"I was one of those voters that voted for 207, knowing that there were flaws in it, but [it used] selling points such as expungement as a way to repair the harm that's been caused by prohibition," she said. "I just don't see either of them going the way they're supposed to go."
Should this version be the final rules put in place, there could be lawsuits challenging AZDHS's interpretation of Prop 207 or there could be a request to change the rules through the Administrative Procedures Act, but Gunnigle doubts the courts would be amenable to such actions.
"Honestly, this was the chance to get it right," she said.
The final rendition of the rules may come out as early as Tuesday, June 1 (after the Weekly's print deadline), so cannabis-watchers throughout the state will just have to wait and see.
Gov. Doug Ducey's veto of several bills last week had mixed results for the marijuana community, with the following bills seeing an early demise:
SB 1121: Imposed new requirements for the security, packaging and labeling of marijuana;
SB 1408: Mandated research on the correlation between marijuana use and mental illness;
HB 2303: Mandated ADHS to conduct proficiency testing of independent laboratories that test marijuana, and
HB 2414: Authorized ADHS to inspect any medical marijuana dispensary during normal business hours.
While most of the bills were fairly benign and would likely not have materially affected the average pot consumer in their daily lives, SB 1408, proposed by House Speaker Rusty Bowers (R-LD25), would have continued to perpetuate the demonization of cannabis by only looking at links to mental illness in pot users.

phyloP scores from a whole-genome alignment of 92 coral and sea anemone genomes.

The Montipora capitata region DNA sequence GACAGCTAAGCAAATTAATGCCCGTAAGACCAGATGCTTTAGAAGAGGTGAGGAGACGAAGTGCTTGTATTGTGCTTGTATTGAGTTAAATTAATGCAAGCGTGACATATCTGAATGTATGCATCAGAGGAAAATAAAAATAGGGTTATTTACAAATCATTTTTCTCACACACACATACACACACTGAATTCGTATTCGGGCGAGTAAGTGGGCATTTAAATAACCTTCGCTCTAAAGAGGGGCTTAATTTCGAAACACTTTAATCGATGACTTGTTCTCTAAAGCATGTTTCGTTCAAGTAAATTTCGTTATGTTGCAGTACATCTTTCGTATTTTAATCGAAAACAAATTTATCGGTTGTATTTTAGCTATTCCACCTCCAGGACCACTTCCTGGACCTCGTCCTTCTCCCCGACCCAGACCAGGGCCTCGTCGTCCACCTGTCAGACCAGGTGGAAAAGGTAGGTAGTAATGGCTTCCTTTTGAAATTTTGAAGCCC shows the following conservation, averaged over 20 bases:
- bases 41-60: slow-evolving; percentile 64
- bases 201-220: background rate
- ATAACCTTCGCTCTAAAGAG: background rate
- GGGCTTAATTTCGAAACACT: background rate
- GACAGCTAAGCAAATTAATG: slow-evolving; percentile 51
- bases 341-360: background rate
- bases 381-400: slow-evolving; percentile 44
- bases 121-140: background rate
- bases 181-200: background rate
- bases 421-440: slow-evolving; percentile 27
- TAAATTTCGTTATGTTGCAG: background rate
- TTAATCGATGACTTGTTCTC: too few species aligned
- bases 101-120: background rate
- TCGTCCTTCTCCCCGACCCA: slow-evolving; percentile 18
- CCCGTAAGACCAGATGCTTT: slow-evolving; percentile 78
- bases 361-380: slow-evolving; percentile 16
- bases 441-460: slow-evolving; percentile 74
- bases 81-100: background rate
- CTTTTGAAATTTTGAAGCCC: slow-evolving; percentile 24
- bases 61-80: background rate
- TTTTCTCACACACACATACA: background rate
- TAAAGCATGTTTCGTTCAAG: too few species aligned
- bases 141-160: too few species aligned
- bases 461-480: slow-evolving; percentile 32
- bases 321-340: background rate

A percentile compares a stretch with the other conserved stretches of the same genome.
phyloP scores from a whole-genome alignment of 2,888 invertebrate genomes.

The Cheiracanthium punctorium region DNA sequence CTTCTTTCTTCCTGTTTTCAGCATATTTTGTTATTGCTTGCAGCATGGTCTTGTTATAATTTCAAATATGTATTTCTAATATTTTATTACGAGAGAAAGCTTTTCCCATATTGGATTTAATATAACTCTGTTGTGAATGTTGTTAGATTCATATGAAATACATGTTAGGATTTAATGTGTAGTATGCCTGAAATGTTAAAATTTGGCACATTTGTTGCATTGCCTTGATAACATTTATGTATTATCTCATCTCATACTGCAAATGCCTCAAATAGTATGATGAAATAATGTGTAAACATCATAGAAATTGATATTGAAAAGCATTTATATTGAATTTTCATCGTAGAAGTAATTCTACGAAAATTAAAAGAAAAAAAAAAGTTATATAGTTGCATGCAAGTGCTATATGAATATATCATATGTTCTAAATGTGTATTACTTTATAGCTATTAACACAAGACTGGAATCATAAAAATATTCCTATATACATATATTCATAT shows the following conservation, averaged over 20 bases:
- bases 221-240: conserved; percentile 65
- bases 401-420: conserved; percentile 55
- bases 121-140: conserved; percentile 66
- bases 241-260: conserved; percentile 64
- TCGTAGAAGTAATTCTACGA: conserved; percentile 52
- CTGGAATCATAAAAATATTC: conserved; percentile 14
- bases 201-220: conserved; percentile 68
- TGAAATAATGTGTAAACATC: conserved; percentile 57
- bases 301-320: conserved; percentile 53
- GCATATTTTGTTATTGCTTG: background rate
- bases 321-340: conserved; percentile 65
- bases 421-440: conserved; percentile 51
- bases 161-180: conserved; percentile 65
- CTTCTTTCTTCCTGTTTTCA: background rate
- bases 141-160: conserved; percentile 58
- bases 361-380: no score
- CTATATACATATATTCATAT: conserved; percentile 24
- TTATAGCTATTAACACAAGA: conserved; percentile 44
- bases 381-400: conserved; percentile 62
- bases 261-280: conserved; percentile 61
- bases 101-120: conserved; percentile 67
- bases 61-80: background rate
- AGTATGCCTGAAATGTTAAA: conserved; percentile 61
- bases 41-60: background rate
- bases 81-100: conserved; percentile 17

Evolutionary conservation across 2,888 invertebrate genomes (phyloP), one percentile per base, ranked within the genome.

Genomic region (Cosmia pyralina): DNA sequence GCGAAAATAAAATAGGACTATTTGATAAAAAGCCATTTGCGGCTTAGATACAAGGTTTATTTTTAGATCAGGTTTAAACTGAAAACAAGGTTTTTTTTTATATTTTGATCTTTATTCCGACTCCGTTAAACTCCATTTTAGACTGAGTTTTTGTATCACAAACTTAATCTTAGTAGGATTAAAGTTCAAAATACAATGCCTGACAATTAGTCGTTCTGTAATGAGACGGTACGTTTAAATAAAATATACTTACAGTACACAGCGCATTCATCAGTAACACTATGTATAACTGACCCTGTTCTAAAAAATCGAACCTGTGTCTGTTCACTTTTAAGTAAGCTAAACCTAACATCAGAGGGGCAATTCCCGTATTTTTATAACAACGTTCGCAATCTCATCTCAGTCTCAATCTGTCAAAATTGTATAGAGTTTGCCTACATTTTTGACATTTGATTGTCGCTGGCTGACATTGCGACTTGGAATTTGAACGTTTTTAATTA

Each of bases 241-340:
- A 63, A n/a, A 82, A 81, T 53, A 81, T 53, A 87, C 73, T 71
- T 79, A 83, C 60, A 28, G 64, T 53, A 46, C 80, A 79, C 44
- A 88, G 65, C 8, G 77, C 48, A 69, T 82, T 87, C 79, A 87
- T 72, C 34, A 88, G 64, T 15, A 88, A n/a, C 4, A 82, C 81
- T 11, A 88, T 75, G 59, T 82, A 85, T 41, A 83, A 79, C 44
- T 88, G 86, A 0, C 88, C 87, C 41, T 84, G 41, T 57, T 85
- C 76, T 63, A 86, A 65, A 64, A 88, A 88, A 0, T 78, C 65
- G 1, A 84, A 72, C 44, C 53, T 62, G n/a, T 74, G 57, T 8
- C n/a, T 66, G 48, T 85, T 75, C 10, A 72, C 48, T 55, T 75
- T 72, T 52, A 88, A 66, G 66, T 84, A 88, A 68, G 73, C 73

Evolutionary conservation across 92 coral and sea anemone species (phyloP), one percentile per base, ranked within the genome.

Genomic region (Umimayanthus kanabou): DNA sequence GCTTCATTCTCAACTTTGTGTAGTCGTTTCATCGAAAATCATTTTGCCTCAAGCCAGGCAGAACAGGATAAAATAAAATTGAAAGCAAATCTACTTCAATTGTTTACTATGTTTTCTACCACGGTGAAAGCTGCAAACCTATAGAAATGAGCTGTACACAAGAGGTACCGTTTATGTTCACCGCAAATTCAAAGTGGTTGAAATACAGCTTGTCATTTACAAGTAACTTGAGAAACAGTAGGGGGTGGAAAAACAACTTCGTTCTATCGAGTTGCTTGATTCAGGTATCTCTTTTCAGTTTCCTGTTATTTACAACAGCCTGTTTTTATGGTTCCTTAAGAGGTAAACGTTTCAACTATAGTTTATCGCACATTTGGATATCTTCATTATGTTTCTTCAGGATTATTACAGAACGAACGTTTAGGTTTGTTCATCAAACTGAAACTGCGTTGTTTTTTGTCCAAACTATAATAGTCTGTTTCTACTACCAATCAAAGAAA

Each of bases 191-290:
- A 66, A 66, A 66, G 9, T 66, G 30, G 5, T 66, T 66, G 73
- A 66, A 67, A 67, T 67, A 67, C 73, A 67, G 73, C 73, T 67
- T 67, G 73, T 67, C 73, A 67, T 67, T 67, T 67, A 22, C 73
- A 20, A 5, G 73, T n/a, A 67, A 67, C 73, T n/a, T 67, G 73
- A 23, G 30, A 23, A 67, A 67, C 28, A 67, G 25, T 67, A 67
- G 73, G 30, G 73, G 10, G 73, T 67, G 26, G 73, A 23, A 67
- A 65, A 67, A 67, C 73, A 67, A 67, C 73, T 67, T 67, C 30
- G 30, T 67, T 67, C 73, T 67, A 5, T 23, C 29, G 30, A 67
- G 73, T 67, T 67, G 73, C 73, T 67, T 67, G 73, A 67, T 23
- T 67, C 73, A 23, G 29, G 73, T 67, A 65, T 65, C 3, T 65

"We are disappointed to see that these three bills were vetoed by Gov. Ducey in a tantrum over lack of movement on the budget," Southern Arizona NORML Director Mike Robinette said. "While we did not support SB 1408, we hate to see that it was also part of this blanket veto of 22 bills. It is apparent that these four marijuana bills were not vetoed over their merit and purpose but were instead shuttled due to a disgruntled governor's power play. Vetoing bills to make a political statement is certainly not indicative of a functioning and robust democratic process and we are saddened that four marijuana bills fell victim to this unsavory practice."
Another bill the Weedly has been tracking is HB 2809, co-sponsored by Rep. Randall Freise (D-Tucson), that would have placed severe limits on advertising and financial support of local events, died in the Senate last week by a vote of 18-12.
The bill would have needed a three-fourths majority to pass, given its relationship to Prop 207 as a citizen initiative.
The bill would have only needed eight votes to kill it, and it died a suitable death, but it was way too close for comfort for those advocating for the normalization of cannabis in the wake of decades of pot prohibition.